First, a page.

Page Count: 320

Publisher: Villard

Review Posted Online: May 20, 2010

Kirkus Reviews Issue: Oct. 15, 1995

Did you like this book?

Skloot's meticulous, riveting account strikes a humanistic balance between sociological history, venerable portraiture and...


A dense, absorbing investigation into the medical community's exploitation of a dying woman and her family's struggle to salvage truth and dignity decades later.

In a well-paced, vibrant narrative, Popular Science contributor and Culture Dish blogger Skloot (Creative Writing/Univ. of Memphis) demonstrates that for every human cell put under a microscope, a complex life story is inexorably attached, to which doctors, researchers and laboratories have often been woefully insensitive and unaccountable. In 1951, Henrietta Lacks, an African-American mother of five, was diagnosed with what proved to be a fatal form of cervical cancer. At Johns Hopkins, the doctors harvested cells from her cervix without her permission and distributed them to labs around the globe, where they were multiplied and used for a diverse array of treatments. Known as HeLa cells, they became one of the world's most ubiquitous sources for medical research of everything from hormones, steroids and vitamins to gene mapping, in vitro fertilization, even the polio vaccine—all without the knowledge, must less consent, of the Lacks family. Skloot spent a decade interviewing every relative of Lacks she could find, excavating difficult memories and long-simmering outrage that had lay dormant since their loved one's sorrowful demise. Equal parts intimate biography and brutal clinical reportage, Skloot's graceful narrative adeptly navigates the wrenching Lack family recollections and the sobering, overarching realities of poverty and pre–civil-rights racism. The author's style is matched by a methodical scientific rigor and manifest expertise in the field.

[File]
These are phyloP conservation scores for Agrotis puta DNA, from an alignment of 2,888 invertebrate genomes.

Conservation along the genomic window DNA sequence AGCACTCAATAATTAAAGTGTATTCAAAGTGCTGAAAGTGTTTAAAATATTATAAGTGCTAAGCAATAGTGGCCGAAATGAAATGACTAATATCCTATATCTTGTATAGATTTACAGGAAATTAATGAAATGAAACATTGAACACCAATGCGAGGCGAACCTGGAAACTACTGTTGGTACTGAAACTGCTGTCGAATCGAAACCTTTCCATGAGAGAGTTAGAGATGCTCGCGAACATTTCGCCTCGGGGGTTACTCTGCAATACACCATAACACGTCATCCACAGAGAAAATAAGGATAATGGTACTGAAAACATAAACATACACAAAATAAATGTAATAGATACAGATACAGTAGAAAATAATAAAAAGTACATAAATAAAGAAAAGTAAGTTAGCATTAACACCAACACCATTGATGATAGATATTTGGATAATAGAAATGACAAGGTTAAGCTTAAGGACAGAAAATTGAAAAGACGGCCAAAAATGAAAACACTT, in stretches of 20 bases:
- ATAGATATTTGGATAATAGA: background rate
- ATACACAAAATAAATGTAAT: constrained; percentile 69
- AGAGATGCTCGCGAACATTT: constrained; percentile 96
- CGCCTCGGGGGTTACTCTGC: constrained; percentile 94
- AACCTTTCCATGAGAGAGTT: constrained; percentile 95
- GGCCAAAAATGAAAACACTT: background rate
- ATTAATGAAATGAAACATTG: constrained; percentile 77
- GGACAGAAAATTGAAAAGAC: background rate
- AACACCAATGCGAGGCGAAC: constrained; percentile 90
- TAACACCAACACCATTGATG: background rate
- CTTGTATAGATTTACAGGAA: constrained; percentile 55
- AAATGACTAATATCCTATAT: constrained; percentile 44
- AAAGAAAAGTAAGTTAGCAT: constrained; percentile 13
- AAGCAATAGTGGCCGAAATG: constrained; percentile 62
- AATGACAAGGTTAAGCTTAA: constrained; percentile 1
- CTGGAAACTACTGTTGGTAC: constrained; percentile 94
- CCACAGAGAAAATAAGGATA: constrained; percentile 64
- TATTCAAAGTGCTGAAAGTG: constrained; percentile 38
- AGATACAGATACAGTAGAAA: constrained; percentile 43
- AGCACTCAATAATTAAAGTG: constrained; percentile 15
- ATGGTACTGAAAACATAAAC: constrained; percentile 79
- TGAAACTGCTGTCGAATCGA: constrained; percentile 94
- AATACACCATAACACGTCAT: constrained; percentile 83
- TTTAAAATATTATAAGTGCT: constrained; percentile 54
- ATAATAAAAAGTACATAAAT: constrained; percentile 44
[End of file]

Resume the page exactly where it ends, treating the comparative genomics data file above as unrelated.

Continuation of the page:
Skloot's meticulous, riveting account strikes a humanistic balance between sociological history, venerable portraiture and Petri dish politics.

Pub Date: Feb. 9, 2010

ISBN: 978-1-4000-5217-2

Page Count: 320

Publisher: Crown

Review Posted Online: Dec. 22, 2010

Kirkus Reviews Issue: Jan. 1, 2010

Did you like this book?

No Comments Yet